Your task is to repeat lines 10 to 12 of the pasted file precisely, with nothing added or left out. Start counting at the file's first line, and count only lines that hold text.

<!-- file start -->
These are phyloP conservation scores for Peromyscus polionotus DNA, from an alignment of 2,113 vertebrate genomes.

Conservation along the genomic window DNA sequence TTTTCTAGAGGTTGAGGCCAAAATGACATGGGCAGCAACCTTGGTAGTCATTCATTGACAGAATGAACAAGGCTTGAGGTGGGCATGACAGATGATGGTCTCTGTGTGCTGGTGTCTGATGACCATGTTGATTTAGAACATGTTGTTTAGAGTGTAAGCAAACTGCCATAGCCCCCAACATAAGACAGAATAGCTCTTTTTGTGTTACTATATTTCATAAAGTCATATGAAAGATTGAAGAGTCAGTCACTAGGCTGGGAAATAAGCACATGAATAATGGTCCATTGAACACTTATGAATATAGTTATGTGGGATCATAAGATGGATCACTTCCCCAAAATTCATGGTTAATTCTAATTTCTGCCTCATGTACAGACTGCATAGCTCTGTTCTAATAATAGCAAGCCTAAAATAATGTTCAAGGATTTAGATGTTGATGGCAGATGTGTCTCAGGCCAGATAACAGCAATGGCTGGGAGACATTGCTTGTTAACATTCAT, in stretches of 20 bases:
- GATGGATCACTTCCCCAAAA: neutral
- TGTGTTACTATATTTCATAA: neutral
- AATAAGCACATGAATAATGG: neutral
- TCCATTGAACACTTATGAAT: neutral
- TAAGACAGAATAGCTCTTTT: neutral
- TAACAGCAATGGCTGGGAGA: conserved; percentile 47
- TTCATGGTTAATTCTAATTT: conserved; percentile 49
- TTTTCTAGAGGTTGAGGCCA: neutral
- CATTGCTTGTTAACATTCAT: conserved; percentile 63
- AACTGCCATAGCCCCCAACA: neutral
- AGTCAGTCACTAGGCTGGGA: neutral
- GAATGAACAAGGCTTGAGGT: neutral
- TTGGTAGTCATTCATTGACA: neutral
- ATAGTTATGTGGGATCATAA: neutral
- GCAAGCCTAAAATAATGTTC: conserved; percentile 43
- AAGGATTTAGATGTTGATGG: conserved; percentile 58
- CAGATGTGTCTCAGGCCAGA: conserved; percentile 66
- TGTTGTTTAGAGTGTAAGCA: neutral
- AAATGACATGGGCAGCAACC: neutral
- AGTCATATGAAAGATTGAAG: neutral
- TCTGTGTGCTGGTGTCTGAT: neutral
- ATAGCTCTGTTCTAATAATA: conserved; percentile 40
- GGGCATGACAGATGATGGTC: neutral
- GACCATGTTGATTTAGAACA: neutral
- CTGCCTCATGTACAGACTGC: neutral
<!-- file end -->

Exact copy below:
- TTTTCTAGAGGTTGAGGCCA: neutral
- CATTGCTTGTTAACATTCAT: conserved; percentile 63
- AACTGCCATAGCCCCCAACA: neutral